In his relentless push to cut the number of refugees admitted to the U.S., President Donald Trump has ended up hurting members of a group he once pledged to protect ― Christians fleeing persecution in countries where they are unable to freely practice their faith.
Early in his presidency, Trump promised his evangelical base that Christian refugees would be prioritized. Vice President Mike Pence, speaking at a summit organized by the Billy Graham Evangelistic Association last year, told the world’s persecuted Christians, “We stand with you.” And over the summer, the State Department made overtures illustrating its commitment to protecting persecuted minorities, organizing an international conference about the importance of religious freedom.
And yet, the White House has made it harder for these persecuted minorities to find a safe haven on America’s shores.
According to State Department data, the number of Christian refugees admitted into the U.S. has declined dramatically since President Barack Obama left the White House. In the fiscal year 2016, which ended on Sept. 30, 2016, while Obama was still in power, the U.S. admitted about 37,500 Christian refugees. In the fiscal year 2017, the number of resettled Christian refugees dipped to around 25,200. And so far in the fiscal year 2018, which ends Sept. 30, the number of resettled Christian refugees is closer to 14,600.
Between fiscal years 2017 and 2018, the number of resettled Christian refugees declined about 40 percent. Compared to 2016, under Obama, this year’s number represents a cut of about 60 percent.
Even though the number of Christian refugees has shrunk overall, the data suggest that Christians now take up a larger percentage of new refugee arrivals. That’s partly due to a staggering drop in Muslim refugee admissions. In the fiscal year 2016, the U.S. admitted about 38,900 Muslim refugees. That number shrunk to around 3,200 in the current fiscal year ― a decline of over 90 percent.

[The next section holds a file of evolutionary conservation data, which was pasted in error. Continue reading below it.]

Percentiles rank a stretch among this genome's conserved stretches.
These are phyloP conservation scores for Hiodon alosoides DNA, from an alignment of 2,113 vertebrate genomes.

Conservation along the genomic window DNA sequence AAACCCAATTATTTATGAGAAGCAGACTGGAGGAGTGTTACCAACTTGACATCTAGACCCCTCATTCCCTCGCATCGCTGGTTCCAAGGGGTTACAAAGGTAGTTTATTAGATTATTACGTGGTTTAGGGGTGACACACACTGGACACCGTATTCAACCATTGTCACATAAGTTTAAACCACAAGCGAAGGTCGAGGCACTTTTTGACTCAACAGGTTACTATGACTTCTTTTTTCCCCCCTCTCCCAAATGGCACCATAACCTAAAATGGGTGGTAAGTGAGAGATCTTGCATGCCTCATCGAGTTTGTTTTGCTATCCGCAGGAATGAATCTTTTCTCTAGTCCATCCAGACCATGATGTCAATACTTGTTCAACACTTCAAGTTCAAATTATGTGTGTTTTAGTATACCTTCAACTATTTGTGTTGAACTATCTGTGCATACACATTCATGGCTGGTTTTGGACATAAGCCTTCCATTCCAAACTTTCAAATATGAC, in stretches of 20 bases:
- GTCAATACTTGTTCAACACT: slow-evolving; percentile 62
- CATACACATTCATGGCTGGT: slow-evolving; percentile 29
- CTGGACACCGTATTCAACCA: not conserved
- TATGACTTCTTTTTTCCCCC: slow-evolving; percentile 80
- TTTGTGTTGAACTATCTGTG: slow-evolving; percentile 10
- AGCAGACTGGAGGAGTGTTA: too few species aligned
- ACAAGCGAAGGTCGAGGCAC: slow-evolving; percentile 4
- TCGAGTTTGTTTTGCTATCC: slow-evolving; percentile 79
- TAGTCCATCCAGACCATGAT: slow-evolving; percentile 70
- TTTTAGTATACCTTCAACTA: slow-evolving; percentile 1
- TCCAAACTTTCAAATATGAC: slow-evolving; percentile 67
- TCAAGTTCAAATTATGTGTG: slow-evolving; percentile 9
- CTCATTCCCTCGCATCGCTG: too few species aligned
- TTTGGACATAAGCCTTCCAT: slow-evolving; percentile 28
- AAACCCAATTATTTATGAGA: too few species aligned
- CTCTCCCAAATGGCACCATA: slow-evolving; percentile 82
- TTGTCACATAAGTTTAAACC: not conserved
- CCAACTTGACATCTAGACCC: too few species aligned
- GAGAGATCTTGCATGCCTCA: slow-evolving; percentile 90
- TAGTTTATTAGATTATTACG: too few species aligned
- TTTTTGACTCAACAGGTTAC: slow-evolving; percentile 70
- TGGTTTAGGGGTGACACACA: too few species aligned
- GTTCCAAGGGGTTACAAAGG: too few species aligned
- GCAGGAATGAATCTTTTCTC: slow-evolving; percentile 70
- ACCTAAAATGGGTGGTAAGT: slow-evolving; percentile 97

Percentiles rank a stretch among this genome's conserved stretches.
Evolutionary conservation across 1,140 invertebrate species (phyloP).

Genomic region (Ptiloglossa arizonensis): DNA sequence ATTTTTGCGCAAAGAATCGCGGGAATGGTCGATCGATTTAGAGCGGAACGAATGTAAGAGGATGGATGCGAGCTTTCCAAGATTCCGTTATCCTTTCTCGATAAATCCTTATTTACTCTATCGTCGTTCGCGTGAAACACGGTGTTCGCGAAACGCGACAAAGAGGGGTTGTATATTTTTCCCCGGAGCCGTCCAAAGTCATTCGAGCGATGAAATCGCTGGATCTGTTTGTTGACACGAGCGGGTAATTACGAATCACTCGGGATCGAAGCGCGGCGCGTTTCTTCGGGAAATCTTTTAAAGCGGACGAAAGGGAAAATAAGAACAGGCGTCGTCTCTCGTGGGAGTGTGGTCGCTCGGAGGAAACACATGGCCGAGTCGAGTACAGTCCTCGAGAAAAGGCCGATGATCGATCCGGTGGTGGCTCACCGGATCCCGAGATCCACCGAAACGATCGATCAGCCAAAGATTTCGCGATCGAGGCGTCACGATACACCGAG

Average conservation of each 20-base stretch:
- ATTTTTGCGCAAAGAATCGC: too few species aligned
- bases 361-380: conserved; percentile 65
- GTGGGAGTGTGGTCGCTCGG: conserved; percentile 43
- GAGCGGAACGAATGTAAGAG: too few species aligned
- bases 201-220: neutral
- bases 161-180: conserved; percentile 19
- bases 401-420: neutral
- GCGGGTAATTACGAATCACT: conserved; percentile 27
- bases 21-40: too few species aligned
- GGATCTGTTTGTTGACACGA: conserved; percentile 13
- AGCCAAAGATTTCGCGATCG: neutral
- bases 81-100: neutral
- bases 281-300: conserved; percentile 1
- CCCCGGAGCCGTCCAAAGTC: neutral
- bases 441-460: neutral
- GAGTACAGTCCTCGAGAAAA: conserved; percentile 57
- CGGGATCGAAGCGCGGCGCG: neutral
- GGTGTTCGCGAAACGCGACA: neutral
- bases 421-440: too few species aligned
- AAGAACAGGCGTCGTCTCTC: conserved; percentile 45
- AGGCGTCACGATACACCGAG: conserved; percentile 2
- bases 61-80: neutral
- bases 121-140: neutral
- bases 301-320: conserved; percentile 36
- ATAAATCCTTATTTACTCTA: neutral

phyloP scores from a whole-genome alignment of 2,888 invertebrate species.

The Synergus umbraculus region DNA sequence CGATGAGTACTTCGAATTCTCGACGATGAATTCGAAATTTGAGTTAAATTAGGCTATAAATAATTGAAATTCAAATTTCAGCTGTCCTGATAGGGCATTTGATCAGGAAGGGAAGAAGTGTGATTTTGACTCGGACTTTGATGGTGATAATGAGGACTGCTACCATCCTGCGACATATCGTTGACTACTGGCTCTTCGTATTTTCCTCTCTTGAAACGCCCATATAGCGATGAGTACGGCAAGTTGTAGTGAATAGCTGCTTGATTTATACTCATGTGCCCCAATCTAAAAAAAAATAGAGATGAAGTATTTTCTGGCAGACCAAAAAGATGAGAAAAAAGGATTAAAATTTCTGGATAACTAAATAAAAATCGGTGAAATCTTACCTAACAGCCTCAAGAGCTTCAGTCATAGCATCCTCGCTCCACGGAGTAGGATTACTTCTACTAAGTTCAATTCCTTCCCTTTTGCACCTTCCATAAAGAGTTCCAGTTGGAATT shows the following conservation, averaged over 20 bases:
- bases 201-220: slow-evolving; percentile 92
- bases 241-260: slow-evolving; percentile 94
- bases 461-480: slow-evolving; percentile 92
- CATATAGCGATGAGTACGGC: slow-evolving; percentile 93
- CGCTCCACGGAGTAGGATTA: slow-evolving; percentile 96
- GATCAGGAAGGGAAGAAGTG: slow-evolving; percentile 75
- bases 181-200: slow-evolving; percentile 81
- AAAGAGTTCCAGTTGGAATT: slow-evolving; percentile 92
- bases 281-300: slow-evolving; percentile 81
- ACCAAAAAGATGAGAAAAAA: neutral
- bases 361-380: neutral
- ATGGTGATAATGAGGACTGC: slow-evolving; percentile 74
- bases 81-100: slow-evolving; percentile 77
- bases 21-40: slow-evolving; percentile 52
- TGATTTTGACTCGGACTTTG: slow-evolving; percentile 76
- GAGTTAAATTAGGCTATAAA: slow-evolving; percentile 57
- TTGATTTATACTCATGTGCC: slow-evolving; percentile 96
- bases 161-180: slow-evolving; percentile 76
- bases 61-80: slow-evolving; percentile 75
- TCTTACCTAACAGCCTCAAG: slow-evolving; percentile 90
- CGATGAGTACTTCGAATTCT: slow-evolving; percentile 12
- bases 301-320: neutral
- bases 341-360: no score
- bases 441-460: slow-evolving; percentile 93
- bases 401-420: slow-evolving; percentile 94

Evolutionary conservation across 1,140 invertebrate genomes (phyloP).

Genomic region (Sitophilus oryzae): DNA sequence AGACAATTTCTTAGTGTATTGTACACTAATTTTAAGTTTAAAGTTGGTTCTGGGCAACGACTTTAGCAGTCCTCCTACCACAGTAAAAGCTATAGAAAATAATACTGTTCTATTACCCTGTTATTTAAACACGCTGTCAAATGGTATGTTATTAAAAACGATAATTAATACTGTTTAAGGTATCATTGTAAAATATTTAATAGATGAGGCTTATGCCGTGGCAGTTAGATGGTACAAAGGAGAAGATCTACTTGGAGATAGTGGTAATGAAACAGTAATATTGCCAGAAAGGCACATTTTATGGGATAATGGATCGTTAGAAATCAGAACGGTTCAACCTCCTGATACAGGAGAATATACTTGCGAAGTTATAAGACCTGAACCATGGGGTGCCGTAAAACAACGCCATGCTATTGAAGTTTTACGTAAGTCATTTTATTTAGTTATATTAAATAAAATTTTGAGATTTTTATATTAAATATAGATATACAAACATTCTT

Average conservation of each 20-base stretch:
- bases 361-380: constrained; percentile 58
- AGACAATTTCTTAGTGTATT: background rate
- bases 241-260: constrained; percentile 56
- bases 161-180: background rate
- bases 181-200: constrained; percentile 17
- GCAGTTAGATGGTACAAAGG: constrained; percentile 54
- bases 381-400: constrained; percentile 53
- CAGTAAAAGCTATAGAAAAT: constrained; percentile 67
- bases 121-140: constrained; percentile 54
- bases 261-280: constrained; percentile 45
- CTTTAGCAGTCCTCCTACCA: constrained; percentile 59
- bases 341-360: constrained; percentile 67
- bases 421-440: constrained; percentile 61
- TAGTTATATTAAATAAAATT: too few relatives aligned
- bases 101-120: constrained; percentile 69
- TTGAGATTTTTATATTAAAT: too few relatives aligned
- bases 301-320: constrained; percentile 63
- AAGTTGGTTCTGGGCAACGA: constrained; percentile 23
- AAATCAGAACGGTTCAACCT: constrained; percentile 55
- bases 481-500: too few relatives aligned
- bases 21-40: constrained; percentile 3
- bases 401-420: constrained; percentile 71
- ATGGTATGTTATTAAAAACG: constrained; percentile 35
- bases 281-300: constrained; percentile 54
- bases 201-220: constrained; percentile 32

The cuts are fallout from the Trump administration’s tough stance on legal immigration. In 2017, Trump placed America’s refugee admissions cap at 45,000 ― the lowest level it’s been since the program was established in 1980. Reports suggest the White House is considering making even harsher cuts to refugee admissions in the fiscal year 2019.
Along with instituting a temporary ban on all refugee admissions, the administration has also reportedly established complicated new behind-the-scenes vetting procedures that have slowed down admissions. As a result, even though the admission ceiling was officially set at 45,000, experts estimate that the U.S. is actually on track to take in only about 20,000 total refugees in the fiscal year 2018 ― far fewer than the rest of the world, according to the Pew Research Center
“Ironically, these policies, while clearly aimed at Muslim refugees, ensure that Christians and other religious minorities from many of the countries on Trump’s list of suspect travel ban nations are also kept out,” Mary Giovagnoli, director of Refugee Council USA, told NBC. “It suggests that the president has no real interest in religious persecution or the tenets of religious freedom.”
While many rank-and-file white evangelical Christians support the administration’s stance on refugees, prominent voices within evangelical Christianity are also speaking up on behalf of persecuted religious minorities.
The Evangelical Immigration Table, a coalition of eight evangelical organizations united around immigration issues, has been pushing for the White House to raise the refugee admissions cap for the fiscal year 2019. More than 400 local pastors and lay leaders have signed the coalition’s letter to the White House about this cause.
Galen Carey, vice president of government relations for the National Association of Evangelicals, pressed Trump to allow at least 75,000 refugees to resettle in the U.S. over the next year.
“Over the past 40 years, American evangelical Christians have opened their hearts and homes to hundreds of thousands of refugees, including many persecuted believers who would otherwise not be alive today,” Carey said in a statement. “This extraordinary ministry of mercy has nearly ground to a halt as the sharp reduction in refugee resettlement approvals has left tens of thousands of refugees stranded in dangerous refugee camps and settlements.”